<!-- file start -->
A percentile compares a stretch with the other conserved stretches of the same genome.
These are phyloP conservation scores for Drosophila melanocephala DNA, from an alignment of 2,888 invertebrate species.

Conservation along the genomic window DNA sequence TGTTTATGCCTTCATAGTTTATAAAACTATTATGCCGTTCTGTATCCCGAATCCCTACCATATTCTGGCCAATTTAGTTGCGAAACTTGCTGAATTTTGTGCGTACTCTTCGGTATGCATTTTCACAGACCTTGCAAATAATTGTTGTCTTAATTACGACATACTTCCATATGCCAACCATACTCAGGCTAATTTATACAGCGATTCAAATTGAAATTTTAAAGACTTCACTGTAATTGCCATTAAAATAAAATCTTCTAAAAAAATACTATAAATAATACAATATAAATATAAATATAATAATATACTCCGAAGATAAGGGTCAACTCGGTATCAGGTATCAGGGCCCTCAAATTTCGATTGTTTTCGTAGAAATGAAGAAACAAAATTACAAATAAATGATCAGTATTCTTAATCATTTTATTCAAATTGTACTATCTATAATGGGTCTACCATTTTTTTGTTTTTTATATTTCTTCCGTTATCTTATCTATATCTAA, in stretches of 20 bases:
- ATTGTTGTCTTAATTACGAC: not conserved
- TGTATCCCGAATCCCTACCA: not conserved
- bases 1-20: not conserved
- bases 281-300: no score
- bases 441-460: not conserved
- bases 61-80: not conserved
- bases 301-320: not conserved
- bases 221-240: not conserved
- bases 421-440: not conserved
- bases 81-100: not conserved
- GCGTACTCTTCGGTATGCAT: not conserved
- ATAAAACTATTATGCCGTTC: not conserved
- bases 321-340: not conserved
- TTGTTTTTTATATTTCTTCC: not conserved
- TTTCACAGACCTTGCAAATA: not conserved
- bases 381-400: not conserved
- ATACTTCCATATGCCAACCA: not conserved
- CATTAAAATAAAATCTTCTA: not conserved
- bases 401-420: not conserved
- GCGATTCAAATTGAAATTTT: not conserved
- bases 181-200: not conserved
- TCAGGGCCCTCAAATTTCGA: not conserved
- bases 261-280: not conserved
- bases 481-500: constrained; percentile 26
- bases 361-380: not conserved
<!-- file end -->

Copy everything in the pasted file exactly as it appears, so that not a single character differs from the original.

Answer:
A percentile compares a stretch with the other conserved stretches of the same genome.
These are phyloP conservation scores for Drosophila melanocephala DNA, from an alignment of 2,888 invertebrate species.

Conservation along the genomic window DNA sequence TGTTTATGCCTTCATAGTTTATAAAACTATTATGCCGTTCTGTATCCCGAATCCCTACCATATTCTGGCCAATTTAGTTGCGAAACTTGCTGAATTTTGTGCGTACTCTTCGGTATGCATTTTCACAGACCTTGCAAATAATTGTTGTCTTAATTACGACATACTTCCATATGCCAACCATACTCAGGCTAATTTATACAGCGATTCAAATTGAAATTTTAAAGACTTCACTGTAATTGCCATTAAAATAAAATCTTCTAAAAAAATACTATAAATAATACAATATAAATATAAATATAATAATATACTCCGAAGATAAGGGTCAACTCGGTATCAGGTATCAGGGCCCTCAAATTTCGATTGTTTTCGTAGAAATGAAGAAACAAAATTACAAATAAATGATCAGTATTCTTAATCATTTTATTCAAATTGTACTATCTATAATGGGTCTACCATTTTTTTGTTTTTTATATTTCTTCCGTTATCTTATCTATATCTAA, in stretches of 20 bases:
- ATTGTTGTCTTAATTACGAC: not conserved
- TGTATCCCGAATCCCTACCA: not conserved
- bases 1-20: not conserved
- bases 281-300: no score
- bases 441-460: not conserved
- bases 61-80: not conserved
- bases 301-320: not conserved
- bases 221-240: not conserved
- bases 421-440: not conserved
- bases 81-100: not conserved
- GCGTACTCTTCGGTATGCAT: not conserved
- ATAAAACTATTATGCCGTTC: not conserved
- bases 321-340: not conserved
- TTGTTTTTTATATTTCTTCC: not conserved
- TTTCACAGACCTTGCAAATA: not conserved
- bases 381-400: not conserved
- ATACTTCCATATGCCAACCA: not conserved
- CATTAAAATAAAATCTTCTA: not conserved
- bases 401-420: not conserved
- GCGATTCAAATTGAAATTTT: not conserved
- bases 181-200: not conserved
- TCAGGGCCCTCAAATTTCGA: not conserved
- bases 261-280: not conserved
- bases 481-500: constrained; percentile 26
- bases 361-380: not conserved